Given stubborn people’s closed-mindedness, this behaviour pattern comes to full fruition when it involves religions, ideologies, political philosophies or economics. Embedded opinions in these areas are the hardest to change, as they are more subject to personal judgment and idiosyncratic interpretation. One can just think about Brexit, an issue around which political and economic ideologies have trumped reason.
Dealing with stubborn people
Because stubbornness contributes to interpersonal conflict, stubborn people sometimes see a need to change. In most instances, trying to change by themselves will be hard. If they do seek help – whether from a significant other, family member, friend, colleague or professional advisor – this individual had better possess a generous dose of empathy.
The first step is to understand the story behind the stubbornness. This involves uncovering some of the experiences that led to this maladaptive behaviour. Stubbornness often arises as a survival mechanism.
Given stubborn people’s instinctive fear of being controlled by others, helpers must tread lightly. They need to go with the flow and control any impulse to move directly against the defences of the stubborn person. Instead, they should practise a form of emotional judo. Whatever resistances stubborn people put up – and however irritating they may be – helpers should try to remain empathic. Arguing with stubborn people will not pay off.
Helpers must be extremely careful not only about what to say but also when to say it. When the time is right to present a different opinion, it should be done very respectfully. If this emotional judo is done correctly, stubborn people may consider the other point of view, even though they may initially reject it. Most importantly, helpers need to understand that for stubborn people to change, they must believe the change is their own idea.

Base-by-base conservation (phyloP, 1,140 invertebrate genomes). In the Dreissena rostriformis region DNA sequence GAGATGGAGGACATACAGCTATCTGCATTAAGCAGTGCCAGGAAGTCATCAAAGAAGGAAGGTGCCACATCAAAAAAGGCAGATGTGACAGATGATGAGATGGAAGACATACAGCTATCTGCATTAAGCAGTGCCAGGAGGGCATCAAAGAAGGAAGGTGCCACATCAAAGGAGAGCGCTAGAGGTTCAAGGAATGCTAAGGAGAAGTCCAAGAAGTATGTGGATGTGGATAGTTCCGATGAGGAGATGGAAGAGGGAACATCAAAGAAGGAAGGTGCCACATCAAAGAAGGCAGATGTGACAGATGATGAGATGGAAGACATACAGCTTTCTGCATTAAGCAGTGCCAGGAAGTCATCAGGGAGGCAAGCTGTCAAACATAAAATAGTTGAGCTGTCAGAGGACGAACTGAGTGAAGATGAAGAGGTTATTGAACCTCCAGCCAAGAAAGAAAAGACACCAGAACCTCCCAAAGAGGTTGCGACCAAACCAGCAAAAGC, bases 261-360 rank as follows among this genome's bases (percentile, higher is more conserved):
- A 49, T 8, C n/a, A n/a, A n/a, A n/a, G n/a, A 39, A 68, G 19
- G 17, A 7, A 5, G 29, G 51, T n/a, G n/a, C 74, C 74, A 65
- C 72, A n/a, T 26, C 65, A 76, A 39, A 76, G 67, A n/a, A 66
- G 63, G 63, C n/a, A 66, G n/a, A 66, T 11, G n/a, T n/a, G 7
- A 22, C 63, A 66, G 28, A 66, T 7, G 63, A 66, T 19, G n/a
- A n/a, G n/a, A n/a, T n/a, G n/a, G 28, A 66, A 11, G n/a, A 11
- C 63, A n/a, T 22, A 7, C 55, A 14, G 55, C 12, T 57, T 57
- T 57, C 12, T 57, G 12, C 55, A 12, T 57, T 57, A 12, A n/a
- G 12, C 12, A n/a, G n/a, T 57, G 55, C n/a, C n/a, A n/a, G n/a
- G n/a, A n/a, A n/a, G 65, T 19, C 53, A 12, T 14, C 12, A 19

People can only change if they are prepared to explore why they do what they do and discover different ways to deal with life. Stubborn people will profit from becoming more aware of the underlying issues behind their compulsion to be right. Through psychotherapy or coaching, they may come to recognise how their inadequacy-fuelled rigidity has complicated their lives.
Gradually, they may discover that their need for argument and conflict is abating. They may learn to appreciate the value of looking at issues from different perspectives; they may even start to appreciate ambiguity. They may slowly unlearn old defence mechanisms and replace them with more constructive ones.
Developing a more stable sense of self-worth is never a quick fix. The hope is, however, that stubborn people will realise that although the world is full of individuals who think they are right, an individual’s strength and pathway to greatness is the ability to admit fault when a wrong decision has been made.
Without reflection, stubbornness is nothing more than plain stupidity.
Manfred Kets de Vries is the Distinguished Clinical Professor of Leadership Development & Organisational Change at INSEAD and the Raoul de Vitry d'Avaucourt Chaired Professor of Leadership Development, Emeritus. He is the founder of INSEAD's Global Leadership Centre and the Programme Director of The Challenge of Leadership, one of INSEAD’s top Executive Education programmes.
Professor Kets de Vries's most recent books are: You Will Meet a Tall, Dark Stranger: Executive Coaching Challenges; Telling Fairy Tales in the Boardroom: How to Make Sure Your Organisation Lives Happily Ever After; and Riding the Leadership Rollercoaster: An Observer’s Guide. A new book will appear this year: Down the Rabbit Hole of Leadership: Leadership Pathology of Everyday Life.